Most Mexicans lack discipline and financial education

Due to the economic situation in Mexico, it is recommended to be cautious when spending at the end of the year, avoiding unnecessary consumption and entering into debts that threaten personal finances, warned researcher from the Faculty of Accounting and Administration of UNAM Norman Jonathan Wolf del Valle. .

The specialist said in an interview that this season, most Mexican families have excess liquidity due to bonus payments, compensation, savings accounts and annual bonuses, so there is a greater temptation to overspend.

It is best to prepare a budget according to the priorities of needs, where income and expenses can be seen “in black and white” to measure our actual consumption. This option allows us to balance both items.

We need to be very clear about what we will spend it on according to our priorities, such as paying off debt, investing, for example, remodeling a house or catching up on some services, taxes and school fees, external .

These priorities may include planned vacations or buying a gift as part of our emotional and leisure needs, but without going over budget.

The university student recognized that most Mexicans lack the discipline and financial education to prepare a family budget that we manage intuitively.

He suggested specifying whether the income is weekly, fortnightly or monthly, including extraordinary or sporadic income such as a bonus or savings fund.

Likewise, make a list of what you plan to spend or invest and list them from most important to least important. Priority must be given to food, clothing, housing, education, transport, telephone, petrol and payment for internet services, as this is a fundamental issue for communication today, he stressed.

It is important to maintain the rigor of savings; It is estimated that if a person saves 10 percent of his income during his working life, he can have an amount of capital at the end of his working life that allows him to have a monthly return similar to his average income. “Although it is not a guarantee of a dignified life, it is a good cushion,” he added.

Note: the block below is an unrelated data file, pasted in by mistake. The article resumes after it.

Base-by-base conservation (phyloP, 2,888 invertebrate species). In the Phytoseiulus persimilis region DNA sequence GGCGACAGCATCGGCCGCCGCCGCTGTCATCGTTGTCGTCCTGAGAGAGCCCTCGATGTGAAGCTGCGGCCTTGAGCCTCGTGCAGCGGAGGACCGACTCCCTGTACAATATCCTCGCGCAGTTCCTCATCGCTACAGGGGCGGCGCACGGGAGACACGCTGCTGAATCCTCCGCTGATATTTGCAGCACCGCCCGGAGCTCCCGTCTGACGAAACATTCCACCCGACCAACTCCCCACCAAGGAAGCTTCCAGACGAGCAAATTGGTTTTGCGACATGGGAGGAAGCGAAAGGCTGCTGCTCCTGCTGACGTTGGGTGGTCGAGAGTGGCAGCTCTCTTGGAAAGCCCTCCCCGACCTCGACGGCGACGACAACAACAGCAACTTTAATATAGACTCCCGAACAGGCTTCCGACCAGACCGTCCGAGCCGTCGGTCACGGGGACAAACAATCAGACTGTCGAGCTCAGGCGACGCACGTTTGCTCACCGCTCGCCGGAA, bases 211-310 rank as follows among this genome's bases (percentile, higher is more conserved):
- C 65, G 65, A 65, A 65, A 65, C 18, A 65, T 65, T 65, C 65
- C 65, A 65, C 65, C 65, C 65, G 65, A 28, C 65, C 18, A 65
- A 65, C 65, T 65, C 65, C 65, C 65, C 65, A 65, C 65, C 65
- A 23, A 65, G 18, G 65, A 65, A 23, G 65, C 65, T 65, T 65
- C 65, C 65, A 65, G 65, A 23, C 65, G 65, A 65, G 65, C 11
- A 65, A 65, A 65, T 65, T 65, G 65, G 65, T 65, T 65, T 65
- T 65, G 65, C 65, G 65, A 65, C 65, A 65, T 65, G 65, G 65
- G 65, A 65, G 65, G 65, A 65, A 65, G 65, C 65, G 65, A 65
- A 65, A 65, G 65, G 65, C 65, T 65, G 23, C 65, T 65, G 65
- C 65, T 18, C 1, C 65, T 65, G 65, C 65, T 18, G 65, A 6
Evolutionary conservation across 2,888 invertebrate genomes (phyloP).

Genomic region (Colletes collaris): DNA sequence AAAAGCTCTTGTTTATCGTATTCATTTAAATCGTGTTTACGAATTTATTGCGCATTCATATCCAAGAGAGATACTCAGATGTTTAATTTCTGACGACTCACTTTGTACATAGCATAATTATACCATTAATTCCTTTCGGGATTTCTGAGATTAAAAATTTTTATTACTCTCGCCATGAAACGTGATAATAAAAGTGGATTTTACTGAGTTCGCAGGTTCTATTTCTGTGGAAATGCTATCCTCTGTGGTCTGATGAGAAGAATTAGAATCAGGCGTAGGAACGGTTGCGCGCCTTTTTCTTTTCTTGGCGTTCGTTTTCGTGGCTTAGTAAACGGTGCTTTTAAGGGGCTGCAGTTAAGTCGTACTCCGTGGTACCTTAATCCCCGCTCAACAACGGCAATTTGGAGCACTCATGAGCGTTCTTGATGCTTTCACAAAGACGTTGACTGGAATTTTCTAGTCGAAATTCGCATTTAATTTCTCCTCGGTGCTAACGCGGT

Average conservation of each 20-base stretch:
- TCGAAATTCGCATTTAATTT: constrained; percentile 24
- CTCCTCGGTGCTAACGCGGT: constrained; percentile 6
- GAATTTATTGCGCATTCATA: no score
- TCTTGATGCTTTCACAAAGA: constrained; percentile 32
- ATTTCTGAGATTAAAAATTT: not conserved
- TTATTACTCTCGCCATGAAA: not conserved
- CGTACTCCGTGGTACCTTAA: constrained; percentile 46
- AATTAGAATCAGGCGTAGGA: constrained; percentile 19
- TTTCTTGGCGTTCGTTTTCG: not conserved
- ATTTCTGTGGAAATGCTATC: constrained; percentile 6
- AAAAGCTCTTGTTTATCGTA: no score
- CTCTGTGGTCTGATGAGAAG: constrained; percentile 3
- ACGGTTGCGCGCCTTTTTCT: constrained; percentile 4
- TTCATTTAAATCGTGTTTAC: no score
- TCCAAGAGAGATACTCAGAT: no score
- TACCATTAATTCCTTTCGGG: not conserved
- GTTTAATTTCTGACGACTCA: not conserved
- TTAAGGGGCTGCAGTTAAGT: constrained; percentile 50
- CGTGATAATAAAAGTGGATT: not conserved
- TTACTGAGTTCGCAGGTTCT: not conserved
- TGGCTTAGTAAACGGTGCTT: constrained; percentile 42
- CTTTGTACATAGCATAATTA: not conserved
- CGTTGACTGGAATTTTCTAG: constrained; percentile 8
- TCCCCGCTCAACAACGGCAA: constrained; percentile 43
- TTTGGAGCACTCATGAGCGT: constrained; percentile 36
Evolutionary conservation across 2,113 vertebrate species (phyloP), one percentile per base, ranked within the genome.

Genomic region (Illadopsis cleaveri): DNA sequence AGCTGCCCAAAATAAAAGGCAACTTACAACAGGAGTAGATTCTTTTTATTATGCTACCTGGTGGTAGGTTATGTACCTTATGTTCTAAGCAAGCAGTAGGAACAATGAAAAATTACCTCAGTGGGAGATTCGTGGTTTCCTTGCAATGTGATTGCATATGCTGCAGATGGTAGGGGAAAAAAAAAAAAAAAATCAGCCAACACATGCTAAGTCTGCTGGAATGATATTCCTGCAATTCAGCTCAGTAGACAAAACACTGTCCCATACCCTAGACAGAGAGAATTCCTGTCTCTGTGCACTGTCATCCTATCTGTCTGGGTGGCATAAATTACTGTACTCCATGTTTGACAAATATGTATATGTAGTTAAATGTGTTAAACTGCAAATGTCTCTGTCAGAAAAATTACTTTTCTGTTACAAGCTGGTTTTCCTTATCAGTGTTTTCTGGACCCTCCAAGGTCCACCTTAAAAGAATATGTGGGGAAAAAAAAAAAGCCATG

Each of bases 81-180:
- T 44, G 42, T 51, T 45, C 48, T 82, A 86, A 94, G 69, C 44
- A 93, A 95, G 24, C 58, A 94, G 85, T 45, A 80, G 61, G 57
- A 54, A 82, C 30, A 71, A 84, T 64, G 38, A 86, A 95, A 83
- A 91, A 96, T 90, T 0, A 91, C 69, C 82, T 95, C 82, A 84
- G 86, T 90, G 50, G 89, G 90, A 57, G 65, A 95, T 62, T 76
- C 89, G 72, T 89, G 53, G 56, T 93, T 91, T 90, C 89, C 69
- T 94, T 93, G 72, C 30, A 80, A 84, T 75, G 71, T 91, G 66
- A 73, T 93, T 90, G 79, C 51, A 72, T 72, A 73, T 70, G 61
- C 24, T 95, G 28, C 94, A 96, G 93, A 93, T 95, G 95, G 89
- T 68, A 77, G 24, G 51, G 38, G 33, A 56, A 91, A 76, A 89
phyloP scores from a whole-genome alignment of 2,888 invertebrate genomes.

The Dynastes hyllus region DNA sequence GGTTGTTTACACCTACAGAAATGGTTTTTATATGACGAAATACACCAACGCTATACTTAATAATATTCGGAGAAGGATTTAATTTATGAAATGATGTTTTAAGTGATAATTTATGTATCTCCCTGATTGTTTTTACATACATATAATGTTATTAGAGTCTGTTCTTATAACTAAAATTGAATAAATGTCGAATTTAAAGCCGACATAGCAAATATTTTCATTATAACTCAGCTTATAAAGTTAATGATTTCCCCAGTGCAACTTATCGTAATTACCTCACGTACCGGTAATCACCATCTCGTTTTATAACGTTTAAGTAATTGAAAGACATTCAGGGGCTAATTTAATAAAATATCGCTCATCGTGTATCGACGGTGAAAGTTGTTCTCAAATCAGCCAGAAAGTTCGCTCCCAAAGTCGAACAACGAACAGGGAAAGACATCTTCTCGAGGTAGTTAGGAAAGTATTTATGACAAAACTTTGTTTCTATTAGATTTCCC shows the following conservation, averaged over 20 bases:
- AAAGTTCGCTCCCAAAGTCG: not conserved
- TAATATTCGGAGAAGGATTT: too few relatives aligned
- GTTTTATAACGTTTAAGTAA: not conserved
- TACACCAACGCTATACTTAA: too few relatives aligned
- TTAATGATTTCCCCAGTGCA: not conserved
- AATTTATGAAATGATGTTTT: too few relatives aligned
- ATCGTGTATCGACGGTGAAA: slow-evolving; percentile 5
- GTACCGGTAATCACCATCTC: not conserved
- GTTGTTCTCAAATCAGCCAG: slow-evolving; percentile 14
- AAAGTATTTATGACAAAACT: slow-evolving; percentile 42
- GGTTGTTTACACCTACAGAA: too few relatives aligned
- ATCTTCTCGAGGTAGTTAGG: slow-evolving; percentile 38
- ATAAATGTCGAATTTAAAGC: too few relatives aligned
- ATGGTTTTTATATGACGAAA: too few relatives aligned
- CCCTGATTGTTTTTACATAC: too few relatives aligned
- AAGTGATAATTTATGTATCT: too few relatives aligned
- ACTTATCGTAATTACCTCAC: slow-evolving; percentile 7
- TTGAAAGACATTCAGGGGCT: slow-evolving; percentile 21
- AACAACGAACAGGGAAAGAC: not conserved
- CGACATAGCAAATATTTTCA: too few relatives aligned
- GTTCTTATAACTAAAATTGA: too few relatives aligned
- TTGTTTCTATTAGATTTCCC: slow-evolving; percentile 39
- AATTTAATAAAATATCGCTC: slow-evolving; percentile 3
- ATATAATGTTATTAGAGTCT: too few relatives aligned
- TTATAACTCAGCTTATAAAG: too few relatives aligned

Another recommendation, he noted, is to have different “savings boxes” for: vacation trips, graduations, buying a vehicle or home, but most importantly for retirement. We need to think about how many years we will work and be productive, as well as plan for the amount of income that will be required for a dignified and independent life after retirement.

On the other hand, when it comes to some factors that can threaten our finances, a university academic suggested paying special attention to the use of credit cards because their interest rates are high; Using them indiscriminately can get us into serious debt problems.

Likewise, beware of cyber scams and deceptive apps that offer instant money loans with low interest.

Be careful also with so-called family savings banks, which mostly operate secretly, or with famous pyramids; There are companies that offer too many perks to be true. If someone promises you a return of 30 to 50 or even one hundred percent, it’s clearly a scam and you have to be careful with these schemes that now work through text messages on mobile phones or social media, he said.

Wolf del Valle noted that UNAM has a personal finance program through the COUSERA platform, which has free distance courses open to the population on the topics of family budget, savings, investments, credit, responsible consumption and contract insurance, which is the minimum. issues we should consider.

Photo: UNAM

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